Mike Hall LRPS is back with a beginner’s guide to taking more control over your camera and unlocking your creativity – with just the twist of a dial…

Back in December 2020, I wrote an article for Image Space about my journey to becoming a Licentiate of the Royal Photographic Society. I talked at the time about how up until a few years ago I had “all the gear, but no idea.” That may be a brutally frank admission, but until you actually measure where you stand in any discipline, you’ll have no idea about how to make that judgement call.

I also said that in 2015, I really started to work on my photography and push myself. I put myself under a lot of pressure to complete a 365 challenge – to take a photograph every day in a studied way (if possible!) for an entire year. The results were mixed: sometimes because of the weather, sometimes because I didn’t get it quite right, sometimes because I rushed it due to other time pressures, sometimes because I was plain flat out of inspiration.

(Editor’s note: if you’re struggling, here are a few tips from Daisy Dickinson on shooting a 365)

But the one trick that I learned more from than anything else was this: to step away from automatic mode and put the camera in my control.

Did I suddenly become a master of manual settings overnight? No – and nor did I need to be. What I did, and what I still do to a large extent now, was to set my camera to Aperture Priority – and here’s why.

Imagine this. You’re driving up a long, straight road, and there’s no traffic. That road goes on for miles, you have both hands on the wheel, but there’s nothing to brake for – you’re using cruise control for the speed, and your gearbox is automatic. That’s not far from what a camera in full Auto Mode is doing for you. It sets the shutter speed, the ISO, and the aperture for you – all you need to do is point and make sure it’s in focus.

Now: imagine the road isn’t straight anymore. It’s got some sharper turns in it, some downhill sections – so you’ve turned off cruise control and you’re covering the brakes. The gears are still in automatic but you’re still working harder than you were – however, you’re able to react to more situations. That’s Aperture Priority.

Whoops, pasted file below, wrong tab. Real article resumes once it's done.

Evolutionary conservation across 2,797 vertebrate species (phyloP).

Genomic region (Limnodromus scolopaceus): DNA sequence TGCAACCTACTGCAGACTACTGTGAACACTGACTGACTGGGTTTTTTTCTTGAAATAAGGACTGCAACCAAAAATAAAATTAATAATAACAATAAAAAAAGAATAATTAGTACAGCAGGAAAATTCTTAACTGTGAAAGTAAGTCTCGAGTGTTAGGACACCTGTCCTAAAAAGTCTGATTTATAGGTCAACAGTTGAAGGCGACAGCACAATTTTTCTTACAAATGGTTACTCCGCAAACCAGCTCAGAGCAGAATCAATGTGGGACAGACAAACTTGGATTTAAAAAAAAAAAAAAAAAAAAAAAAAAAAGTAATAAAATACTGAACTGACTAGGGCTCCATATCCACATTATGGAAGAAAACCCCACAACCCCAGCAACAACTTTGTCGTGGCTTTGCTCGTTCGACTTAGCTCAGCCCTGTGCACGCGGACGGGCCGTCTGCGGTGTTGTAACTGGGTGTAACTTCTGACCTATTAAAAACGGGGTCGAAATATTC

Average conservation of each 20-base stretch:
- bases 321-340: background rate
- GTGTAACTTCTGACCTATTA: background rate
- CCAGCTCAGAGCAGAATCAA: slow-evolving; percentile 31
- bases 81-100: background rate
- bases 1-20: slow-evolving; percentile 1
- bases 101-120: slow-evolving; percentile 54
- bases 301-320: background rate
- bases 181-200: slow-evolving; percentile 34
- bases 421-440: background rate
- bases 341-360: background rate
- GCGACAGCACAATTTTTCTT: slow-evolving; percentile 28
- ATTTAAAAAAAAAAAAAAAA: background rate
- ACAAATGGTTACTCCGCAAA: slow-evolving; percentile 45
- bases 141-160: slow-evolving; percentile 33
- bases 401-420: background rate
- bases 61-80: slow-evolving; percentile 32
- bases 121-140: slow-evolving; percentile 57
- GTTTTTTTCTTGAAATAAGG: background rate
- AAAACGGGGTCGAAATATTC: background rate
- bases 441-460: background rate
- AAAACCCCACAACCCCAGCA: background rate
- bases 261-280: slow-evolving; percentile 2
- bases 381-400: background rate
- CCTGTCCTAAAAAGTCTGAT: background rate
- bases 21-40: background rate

Aperture is the setting that controls the amount of light through the iris of the lens. You may well hear terms like F1.8, or even see that written on the side of your lens. We need to cover another topic briefly to explain why aperture matters, and it’s called depth of field.

To keep it simple, the lower the F number on the side of your lens, the greater the capacity for that lens to let in light. But there’s also a snag – which is the lower the number, the harder it is to keep your entire image sharp. Have you ever seen a photo of a group of people where the people in the front are in focus, but the people at the back are a bit fuzzy? That’s depth of field for you. It’s basically the distance between the nearest object and the furthest object which are acceptably sharp in your photo.

The lower that f number, the shorter that distance is between those two points. So why wouldn’t you want to keep everything in focus?

Well, the answer is simple: that’s what makes an image less interesting.

Automatic mode is great to start with – everything is in focus, for still images, family photos and so on, it’s absolutely fine. One of the first skills is learning to hold the camera straight and not chop people’s heads off (I wasted a lot of film when I was eight!) but once you’ve mastered that, auto mode isn’t going to teach you much. Think of auto mode as a huge set of compromises. The camera is working to do its best to keep you happy – but by doing so, it won’t let you experiment much. In contrast, just moving to Aperture Priority will definitely teach you. Soon, you’ll learn why for portraits, it can be really powerful to have the background out of focus and the subject pin sharp, or – sometimes – why the opposite is true too.

It doesn’t matter if you start out with a ton of blurry shots. The idea is to look at them and learn from them. Study the settings when you put the images on screen and see what they are telling you.

Remember, the lower the F number, the shallower that depth of field is. One of my lenses has a depth of field so shallow that if you’re more than 20 – 30cm behind the leading figure in the shot, you’ll be out of focus. But in Auto mode, you’ll never find that out!

Soon you’ll find that by controlling Aperture you’ll have a much greater range of artistic freedom in all of your shots, whatever subject you’re capturing.

Have you noticed something missing? Shutter speed? Why haven’t I mentioned it? Because for now, it doesn’t matter. If you have kept ISO in auto, and are just focusing on depth of field, then the camera is still taking care of that for you.

Shutter speed matters for action scenes, and for long exposure (where the shutter is held open for a long time), but we’ll talk more about that another day.

Right now, it’s time to explore photography with aperture. Go play, and enjoy the journey!

Mike Hall LRPS is a photographer and owner of Northwall Gallery (

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